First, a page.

by Giuseppe Morabito

Uniting against covid

Two years after the start of the COVID-19 pandemic, more than half a billion confirmed cases and more than 6 million deaths have been reported worldwide. The world today continues to face the challenges of the pandemic, vaccine supply, and post-pandemic recovery.

All nations should work together and prepare for possible future pandemics or variants of the virus known to come from Wuhan. Each individual state then becomes an indispensable partner in ensuring a successful post-pandemic recovery. To contain the pandemic, it is necessary to continue to cooperate with other countries in the research and development of vaccines and drugs against COVID. For those who have them, it has proven most helpful to have donated medical supplies, such as personal protective devices and vaccines, to other countries.

WHO still excluding Taiwan, champion in the fight against the virus

The 75th Assembly of the World Health Organization (WHO, the UN agency specializing in health issues whose budget is largely composed of contributions tied to specific projects) will be held May 22-28. For the past five years, the Democratic Republic of China-Taiwan has not been invited to participate by WHO. To ensure that Taiwan is not left behind and that there is no gap in global health coverage, Taipei has again sought to participate in the assembly this year in a professional and pragmatic manner in order to be able to make its contribution as part of the global effort to achieve an unbroken global network of disease prevention.

It should be noted that while many nations continue to fight the pandemic, Taiwan's results have been largely positive. As of May 10, 2022, about 390,000 confirmed cases and 931 deaths have been reported in Taiwan, out of a population of 23.5 million, and furthermore, through a joint effort by the government and the people, the economic growth rate for 2021 has reached 6.45 percent. Taiwan's National Health Insurance (NHI) system provides comprehensive and high-quality health services, achieving universal coverage, and was ranked second in the world in 2021 by CEO World.

The recipe for success

During the early stages of the COVID-19 pandemic in February 2020, to reduce the risk of transmission in the community, the government implemented the Entry Quarantine System by integrating NHI, immigration and customs databases to enable big data analysis.

Taiwan was able to contain the pandemic by getting people to lead normal lives and achieving positive economic growth through the careful use of technology, information transparency, strict border controls, and thorough screening and investigation of cases. However, with the worldwide spread of the Omicron variant since late 2021, virus transmission has also begun to increase in Taiwan.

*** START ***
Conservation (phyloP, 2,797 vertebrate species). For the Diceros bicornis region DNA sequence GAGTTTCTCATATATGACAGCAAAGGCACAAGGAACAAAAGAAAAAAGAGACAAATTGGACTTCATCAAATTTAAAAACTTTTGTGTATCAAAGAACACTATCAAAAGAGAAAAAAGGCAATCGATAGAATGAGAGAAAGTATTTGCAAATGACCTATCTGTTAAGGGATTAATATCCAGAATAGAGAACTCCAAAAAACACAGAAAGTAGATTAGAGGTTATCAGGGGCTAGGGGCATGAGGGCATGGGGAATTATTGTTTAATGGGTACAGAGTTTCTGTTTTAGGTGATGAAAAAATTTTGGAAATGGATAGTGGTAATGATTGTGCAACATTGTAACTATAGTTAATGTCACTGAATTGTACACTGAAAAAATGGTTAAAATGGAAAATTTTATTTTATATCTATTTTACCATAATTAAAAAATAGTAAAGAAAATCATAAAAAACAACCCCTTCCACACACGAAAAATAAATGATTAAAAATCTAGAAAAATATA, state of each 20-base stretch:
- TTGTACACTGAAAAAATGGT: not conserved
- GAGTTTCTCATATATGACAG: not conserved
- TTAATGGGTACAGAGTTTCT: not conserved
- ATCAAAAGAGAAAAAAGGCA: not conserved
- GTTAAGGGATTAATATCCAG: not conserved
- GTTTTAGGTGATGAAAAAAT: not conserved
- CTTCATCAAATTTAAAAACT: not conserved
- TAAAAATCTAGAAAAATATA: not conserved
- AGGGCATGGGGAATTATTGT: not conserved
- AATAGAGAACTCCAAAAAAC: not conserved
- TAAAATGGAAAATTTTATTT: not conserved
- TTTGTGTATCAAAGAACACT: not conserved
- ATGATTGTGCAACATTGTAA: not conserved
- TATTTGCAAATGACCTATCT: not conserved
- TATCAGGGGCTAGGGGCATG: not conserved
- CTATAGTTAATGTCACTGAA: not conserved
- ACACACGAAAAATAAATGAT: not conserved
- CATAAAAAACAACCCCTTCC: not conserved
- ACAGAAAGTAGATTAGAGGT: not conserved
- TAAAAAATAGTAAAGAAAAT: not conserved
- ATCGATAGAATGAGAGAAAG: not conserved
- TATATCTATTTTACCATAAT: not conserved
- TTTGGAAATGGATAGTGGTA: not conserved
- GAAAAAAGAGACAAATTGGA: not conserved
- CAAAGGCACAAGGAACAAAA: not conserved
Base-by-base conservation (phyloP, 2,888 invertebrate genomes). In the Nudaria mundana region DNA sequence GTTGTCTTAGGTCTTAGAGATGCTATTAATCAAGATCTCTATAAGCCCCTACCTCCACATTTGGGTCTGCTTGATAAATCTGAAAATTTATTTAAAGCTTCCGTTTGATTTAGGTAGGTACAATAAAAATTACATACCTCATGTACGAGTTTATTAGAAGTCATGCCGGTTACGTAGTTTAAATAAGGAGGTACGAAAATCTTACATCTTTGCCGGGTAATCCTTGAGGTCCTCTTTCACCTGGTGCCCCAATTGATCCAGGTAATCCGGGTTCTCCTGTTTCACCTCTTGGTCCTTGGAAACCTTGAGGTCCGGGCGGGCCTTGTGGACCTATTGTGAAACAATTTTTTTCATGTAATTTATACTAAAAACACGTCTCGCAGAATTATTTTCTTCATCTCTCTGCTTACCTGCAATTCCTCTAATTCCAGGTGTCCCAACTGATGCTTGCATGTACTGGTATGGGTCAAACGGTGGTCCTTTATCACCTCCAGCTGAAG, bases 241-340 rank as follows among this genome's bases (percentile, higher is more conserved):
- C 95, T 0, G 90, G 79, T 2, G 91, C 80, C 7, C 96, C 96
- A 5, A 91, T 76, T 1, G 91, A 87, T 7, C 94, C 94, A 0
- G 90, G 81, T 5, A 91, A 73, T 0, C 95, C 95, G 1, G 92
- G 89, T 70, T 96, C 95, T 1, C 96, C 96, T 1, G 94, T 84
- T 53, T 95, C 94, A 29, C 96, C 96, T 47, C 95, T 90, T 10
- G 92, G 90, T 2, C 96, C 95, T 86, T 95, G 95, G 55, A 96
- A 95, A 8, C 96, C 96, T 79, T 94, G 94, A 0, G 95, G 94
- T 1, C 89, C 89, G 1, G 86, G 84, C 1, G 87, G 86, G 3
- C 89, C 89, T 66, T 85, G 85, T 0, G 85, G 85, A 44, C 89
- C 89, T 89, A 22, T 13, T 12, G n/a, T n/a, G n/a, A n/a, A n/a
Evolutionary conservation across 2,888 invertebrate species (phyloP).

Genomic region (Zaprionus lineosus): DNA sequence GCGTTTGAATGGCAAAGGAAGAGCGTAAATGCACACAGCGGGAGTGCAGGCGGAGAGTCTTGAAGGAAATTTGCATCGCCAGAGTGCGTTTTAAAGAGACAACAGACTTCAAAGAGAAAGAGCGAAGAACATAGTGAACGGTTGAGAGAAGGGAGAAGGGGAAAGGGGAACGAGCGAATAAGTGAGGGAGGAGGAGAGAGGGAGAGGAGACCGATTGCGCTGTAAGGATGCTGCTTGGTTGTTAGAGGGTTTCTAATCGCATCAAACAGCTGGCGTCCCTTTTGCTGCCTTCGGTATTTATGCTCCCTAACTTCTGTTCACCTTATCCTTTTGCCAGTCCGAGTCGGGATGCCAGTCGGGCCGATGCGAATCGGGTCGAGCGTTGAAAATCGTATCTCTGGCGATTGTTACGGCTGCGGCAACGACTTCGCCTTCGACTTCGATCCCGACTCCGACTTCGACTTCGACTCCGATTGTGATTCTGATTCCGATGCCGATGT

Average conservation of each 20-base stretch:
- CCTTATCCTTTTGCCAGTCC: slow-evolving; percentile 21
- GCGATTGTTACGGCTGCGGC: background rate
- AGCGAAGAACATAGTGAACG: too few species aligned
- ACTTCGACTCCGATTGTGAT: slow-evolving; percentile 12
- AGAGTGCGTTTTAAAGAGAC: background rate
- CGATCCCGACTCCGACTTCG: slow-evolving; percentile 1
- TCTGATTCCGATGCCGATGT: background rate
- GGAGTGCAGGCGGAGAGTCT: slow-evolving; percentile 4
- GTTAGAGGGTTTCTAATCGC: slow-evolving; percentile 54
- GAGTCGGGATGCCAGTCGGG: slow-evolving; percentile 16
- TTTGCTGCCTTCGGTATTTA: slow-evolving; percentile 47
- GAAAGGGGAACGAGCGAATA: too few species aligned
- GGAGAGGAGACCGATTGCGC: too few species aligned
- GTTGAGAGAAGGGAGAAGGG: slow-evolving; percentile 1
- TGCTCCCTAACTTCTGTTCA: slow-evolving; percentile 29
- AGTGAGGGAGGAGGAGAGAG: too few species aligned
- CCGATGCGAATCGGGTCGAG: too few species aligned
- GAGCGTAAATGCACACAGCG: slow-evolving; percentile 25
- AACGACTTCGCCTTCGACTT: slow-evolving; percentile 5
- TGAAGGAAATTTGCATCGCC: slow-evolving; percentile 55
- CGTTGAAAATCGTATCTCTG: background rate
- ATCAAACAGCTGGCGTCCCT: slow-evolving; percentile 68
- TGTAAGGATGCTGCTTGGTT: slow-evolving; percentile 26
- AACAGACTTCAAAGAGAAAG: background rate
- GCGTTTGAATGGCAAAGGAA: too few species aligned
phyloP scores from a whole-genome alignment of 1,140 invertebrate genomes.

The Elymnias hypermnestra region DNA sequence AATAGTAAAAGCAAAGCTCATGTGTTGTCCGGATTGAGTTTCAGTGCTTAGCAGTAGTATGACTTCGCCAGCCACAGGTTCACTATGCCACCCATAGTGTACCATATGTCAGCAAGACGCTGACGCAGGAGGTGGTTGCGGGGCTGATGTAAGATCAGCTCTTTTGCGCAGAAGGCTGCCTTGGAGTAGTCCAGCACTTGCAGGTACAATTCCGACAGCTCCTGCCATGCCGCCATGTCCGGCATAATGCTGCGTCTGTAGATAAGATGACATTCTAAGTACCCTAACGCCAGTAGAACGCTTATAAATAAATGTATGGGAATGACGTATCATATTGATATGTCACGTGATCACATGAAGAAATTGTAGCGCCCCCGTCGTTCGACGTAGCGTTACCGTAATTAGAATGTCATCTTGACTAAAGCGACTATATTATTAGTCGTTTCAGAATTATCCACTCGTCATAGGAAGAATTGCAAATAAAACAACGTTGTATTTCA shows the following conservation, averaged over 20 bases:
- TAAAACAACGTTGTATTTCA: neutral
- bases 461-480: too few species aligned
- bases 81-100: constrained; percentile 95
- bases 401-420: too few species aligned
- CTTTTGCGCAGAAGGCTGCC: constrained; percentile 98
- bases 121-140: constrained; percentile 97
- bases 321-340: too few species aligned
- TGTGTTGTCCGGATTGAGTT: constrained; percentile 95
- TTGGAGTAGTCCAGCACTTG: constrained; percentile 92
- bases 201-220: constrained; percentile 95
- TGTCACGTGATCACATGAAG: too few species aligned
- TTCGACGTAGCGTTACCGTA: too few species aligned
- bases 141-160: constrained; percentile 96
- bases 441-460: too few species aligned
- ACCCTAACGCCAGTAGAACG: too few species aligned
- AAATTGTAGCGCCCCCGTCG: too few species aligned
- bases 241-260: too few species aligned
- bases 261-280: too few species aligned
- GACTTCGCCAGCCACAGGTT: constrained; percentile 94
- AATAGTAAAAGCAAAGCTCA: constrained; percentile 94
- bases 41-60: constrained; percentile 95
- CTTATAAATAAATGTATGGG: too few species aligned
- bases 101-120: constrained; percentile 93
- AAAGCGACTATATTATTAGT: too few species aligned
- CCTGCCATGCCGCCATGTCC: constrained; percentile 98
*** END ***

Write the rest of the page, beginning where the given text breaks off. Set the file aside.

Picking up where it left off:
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In North Korea, situation is critical

In the same geographic region, the China Sea, specifically in North Korea, more than a million people have in the past few days had what Pyongyang state media still call a "fever," and , as far as the Korean dictatorial government has leaked, 50 people have died since the first outbreak was detected just a few days ago. Comparing these early figures with Taiwan, the numbers are staggering.

North Korean dictator Kim Jong-un has criticized its health care system (North Korea has a population of 26 million) and ordered the military to compete in distributing medicine, ordered pharmacies to be open 24 hours a day, seven days a week, and a nationwide lockdown has been imposed since Thursday.

Given that North Korea has one of the worst health care systems in the world, it is worrying to learn that as of May 15, in addition to the 50 people who have died, there were 1,213,550 cases of "fever," and more than half a million would currently receive medical treatment. North Korea is likely to need international assistance to overcome the massive wave of covid. The assistance provided by People's China (also grappling with huge problems due to a series of lockdowns imposed in many cities) is not enough to overcome the epidemic, and it is likely to happen that Pyongyang will ask international organizations for help. South Korea has already offered help, despite the political and military situation between the two countries.

Including Taiwan in the WHO

Given what is happening in North Korea, one can hardly understand the rationale guiding WHO decisions and related parties. It seems necessary to support Taiwan's inclusion in the WHO to enable it to fully participate in the meetings, mechanisms and activities of the organization still under the UN.

In the spirit of the United Nations 2030 Sustainable Development Goals, no one should be left behind.

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Senior Fellow of the Machiavelli Center for Political and Strategic Studies. Brigadier General (Aux.) of the Italian Army, member of the Directorate of the NATO Defense College Foundation. For years director of the Middle East Faculty within the NATO Defense College.